109	1.09E+05		2.03E-07		4.27E-07		 -245.27°
110	1.10E+05		2.96E-07		6.22E-07		 -268.99°
111	1.11E+05		2.03E-07		4.27E-07		 -246.89°
112	1.12E+05		1.83E-07		3.85E-07		 -109.94°
113	1.13E+05		3.67E-07		7.71E-07		 -103.99°
114	1.14E+05		1.13E-07		2.37E-07		 -195.83°
115	1.15E+05		3.17E-07		6.67E-07		 -148.74°
116	1.16E+05		2.70E-07		5.69E-07		 -264.47°
117	1.17E+05		1.16E-07		2.44E-07		 -150.38°
118	1.18E+05		2.78E-07		5.84E-07		  -55.77°
119	1.19E+05		4.80E-07		1.01E-06		 -119.71°
120	1.20E+05		2.99E-07		6.29E-07		  -68.12°
121	1.21E+05		2.15E-07		4.52E-07		   70.51°
122	1.22E+05		2.73E-07		5.74E-07		   68.76°
123	1.23E+05		2.27E-08		4.78E-08		 -245.33°
124	1.24E+05		3.16E-07		6.65E-07		  -40.48°
125	1.25E+05		2.02E-07		4.26E-07		 -273.85°
126	1.26E+05		2.17E-07		4.55E-07		  -55.64°
127	1.27E+05		2.23E-07		4.70E-07		  -20.90°
128	1.28E+05		2.38E-07		5.00E-07		  -30.93°
129	1.29E+05		1.37E-07		2.88E-07		   28.30°
130	1.30E+05		8.84E-08		1.86E-07		   70.71°
131	1.31E+05		2.79E-07		5.86E-07		    1.79°
132	1.32E+05		3.22E-07		6.78E-07		   63.94°
133	1.33E+05		1.78E-07		3.74E-07		 -150.81°
134	1.34E+05		3.21E-07		6.75E-07		 -277.35°
135	1.35E+05		3.38E-07		7.11E-07		   62.71°
136	1.36E+05		3.25E-07		6.83E-07		   48.13°
137	1.37E+05		1.06E-07		2.24E-07		 -205.34°
138	1.38E+05		1.05E-07		2.22E-07		 -148.08°
139	1.39E+05		3.89E-07		8.18E-07		 -168.19°
140	1.40E+05		2.34E-07		4.91E-07		 -224.53°
141	1.41E+05		2.83E-07		5.95E-07		 -163.44°
142	1.42E+05		5.24E-08		1.10E-07		   -2.45°
143	1.43E+05		7.99E-08		1.68E-07		  -35.96°
144	1.44E+05		3.64E-07		7.66E-07		  -15.65°
145	1.45E+05		1.02E-07		2.13E-07		  -87.86°
146	1.46E+05		1.34E-07		2.82E-07		 -167.42°
147	1.47E+05		1.77E-07		3.73E-07		 -135.64°
148	1.48E+05		2.01E-07		4.22E-07		  -21.60°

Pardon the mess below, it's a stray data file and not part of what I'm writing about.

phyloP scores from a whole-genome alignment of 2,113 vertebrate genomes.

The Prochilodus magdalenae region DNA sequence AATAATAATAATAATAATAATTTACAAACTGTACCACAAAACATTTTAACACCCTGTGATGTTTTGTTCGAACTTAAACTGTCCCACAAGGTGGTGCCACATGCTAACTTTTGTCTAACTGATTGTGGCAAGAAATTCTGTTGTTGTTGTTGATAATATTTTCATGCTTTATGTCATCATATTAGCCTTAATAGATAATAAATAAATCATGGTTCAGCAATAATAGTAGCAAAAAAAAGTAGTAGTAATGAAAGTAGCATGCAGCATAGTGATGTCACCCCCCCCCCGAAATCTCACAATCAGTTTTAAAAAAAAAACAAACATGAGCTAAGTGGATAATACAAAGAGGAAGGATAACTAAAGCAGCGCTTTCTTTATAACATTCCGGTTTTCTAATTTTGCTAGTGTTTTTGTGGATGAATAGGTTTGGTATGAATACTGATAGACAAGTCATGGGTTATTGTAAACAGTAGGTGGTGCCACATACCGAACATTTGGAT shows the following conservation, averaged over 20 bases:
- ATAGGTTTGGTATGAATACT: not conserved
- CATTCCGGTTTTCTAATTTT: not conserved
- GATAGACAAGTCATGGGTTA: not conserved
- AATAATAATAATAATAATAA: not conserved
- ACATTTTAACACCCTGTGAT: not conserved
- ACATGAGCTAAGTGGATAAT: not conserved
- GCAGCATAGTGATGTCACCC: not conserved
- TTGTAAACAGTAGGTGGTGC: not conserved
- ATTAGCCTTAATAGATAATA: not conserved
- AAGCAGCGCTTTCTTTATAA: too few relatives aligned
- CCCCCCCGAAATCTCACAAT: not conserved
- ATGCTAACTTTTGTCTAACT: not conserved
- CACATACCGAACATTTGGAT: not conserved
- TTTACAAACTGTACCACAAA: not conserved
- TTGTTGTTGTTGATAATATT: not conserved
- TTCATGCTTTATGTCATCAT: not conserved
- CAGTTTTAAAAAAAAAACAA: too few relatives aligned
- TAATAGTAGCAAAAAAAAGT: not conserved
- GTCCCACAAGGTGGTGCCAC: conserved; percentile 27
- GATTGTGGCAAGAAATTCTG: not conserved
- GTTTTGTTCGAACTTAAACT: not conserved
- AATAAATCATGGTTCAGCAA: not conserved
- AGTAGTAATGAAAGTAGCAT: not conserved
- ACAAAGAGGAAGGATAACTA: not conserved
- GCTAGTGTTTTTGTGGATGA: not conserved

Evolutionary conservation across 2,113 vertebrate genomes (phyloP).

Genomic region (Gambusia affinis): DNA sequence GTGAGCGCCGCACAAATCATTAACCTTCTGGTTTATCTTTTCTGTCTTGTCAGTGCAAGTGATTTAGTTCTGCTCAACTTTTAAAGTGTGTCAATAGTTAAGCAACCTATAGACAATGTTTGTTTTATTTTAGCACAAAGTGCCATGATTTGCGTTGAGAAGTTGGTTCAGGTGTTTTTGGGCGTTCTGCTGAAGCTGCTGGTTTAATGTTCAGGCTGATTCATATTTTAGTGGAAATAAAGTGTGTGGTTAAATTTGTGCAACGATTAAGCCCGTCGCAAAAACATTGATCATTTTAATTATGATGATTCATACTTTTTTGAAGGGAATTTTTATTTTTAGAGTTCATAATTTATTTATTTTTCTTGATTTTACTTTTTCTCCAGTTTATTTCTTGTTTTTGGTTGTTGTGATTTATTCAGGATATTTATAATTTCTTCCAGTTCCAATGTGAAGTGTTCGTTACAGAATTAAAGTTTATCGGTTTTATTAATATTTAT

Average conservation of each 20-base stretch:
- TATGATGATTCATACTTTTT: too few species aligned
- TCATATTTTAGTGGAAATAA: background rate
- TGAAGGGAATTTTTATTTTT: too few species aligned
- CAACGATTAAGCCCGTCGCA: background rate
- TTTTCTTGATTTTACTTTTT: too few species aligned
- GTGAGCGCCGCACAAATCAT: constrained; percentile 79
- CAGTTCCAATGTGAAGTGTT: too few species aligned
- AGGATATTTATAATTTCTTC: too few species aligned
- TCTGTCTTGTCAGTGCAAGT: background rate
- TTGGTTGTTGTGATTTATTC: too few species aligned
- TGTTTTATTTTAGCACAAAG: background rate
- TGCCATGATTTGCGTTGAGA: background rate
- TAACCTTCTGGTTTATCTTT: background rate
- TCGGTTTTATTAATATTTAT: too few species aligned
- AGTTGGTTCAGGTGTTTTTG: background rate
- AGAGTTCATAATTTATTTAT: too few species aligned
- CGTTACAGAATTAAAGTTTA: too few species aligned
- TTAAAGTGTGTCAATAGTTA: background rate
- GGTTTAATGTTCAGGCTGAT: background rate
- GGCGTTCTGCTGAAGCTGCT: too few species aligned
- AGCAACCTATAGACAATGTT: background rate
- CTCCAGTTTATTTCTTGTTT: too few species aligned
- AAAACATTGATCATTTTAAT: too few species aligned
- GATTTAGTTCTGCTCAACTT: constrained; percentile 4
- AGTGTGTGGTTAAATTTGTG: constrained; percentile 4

149	1.49E+05		5.90E-07		1.24E-06		 -122.84°
150	1.50E+05		4.83E-06		1.02E-05		  -36.82°
151	1.51E+05		2.79E-06		5.87E-06		   60.94°
152	1.52E+05		5.69E-07		1.20E-06		 -282.52°
153	1.53E+05		5.91E-07		1.24E-06		 -240.02°
154	1.54E+05		9.92E-08		2.09E-07		  -19.07°
155	1.55E+05		2.52E-07		5.30E-07		  -67.14°
156	1.56E+05		8.47E-08		1.78E-07		 -128.93°
157	1.57E+05		3.37E-07		7.09E-07		 -140.71°
158	1.58E+05		1.89E-07		3.98E-07		 -170.23°
Total Harmonic Distortion: 0.081863%

As you can see, the THD is ~0.082% unloaded. With a 10k load it's ~0.089%; 5k it's ~0.093%; at 1k it's ~0.143%. The two issues I see are the filter is very lossy and the 50khz "carrier" at 50kHz and "sidebands" at 49 & 51kHz. It appears to me there is not enough roll-off to whack down those harmonics.

I'll post the schematic to display the mock PIC used to generate the input as I would like you to confirm that is a close approximation to the PIC output you have in the plot of the output I'll also post, and because Mr AL was interested in how I was generating the input too.

Also, I will post the FFT of the output so you can see the actual spectrum.

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#### MRCecil

##### Member
Hi Mr Al,

Yes, I'm very familiar with the basics. What I was curious about was the pulse rate of the "carrier" that "slices" the 1kHz. The first time I encountered something similar to this was about 40 years ago in my tech days on a US Army time diversity phone Rx/Tx field terminal from the 1950's era;
I was out of the NAVY then and working at an Army depot repair facility; Go Navy!

I was asking because you mentioned the 51st harmonic a few times and I was not getting that same response with a 50kHz square wave. In my post #38 I think I included everything you asked for. If I left anything out, let me know.

#### MrAl

##### Well-Known Member
Hello MRCecil,

What do you mean you are not getting the 51st harmonic with a 50kHz square wave? I dont think i said that you would
What i did say is that you would see the 49th and the 51st harmonic if you generate the pattern that MrRB was talking about. Using a pulsing carrier and sine wave is not the same thing as using an actual pulsing pattern that goes from 0 to 1 or from 0 to 1 and from -1 to 0 for the negative half cycle. It is possible to completely cancel the 50th harmonic even though the pattern has 50 switching periods in it. I was going to show this same behavior with another wave too which is much simpler to generate and analyze. If you like, i can post an asc file for you to look at that generates the simple pattern and you can see for yourself.

While im waiting for you guys to reply again (and i'd like to hear some results on the simple pattern too eventually) im going over my own program and calculations just to make sure. One thing i did find already is that i was using a pattern that goes from 0 to 0.5 and from -0.5 to 0, rather than the one that goes from 0 to 1. In other words, i was assuming a 2 pin output pattern, which can be used to cancel many of the harmonics and make a really nice pattern.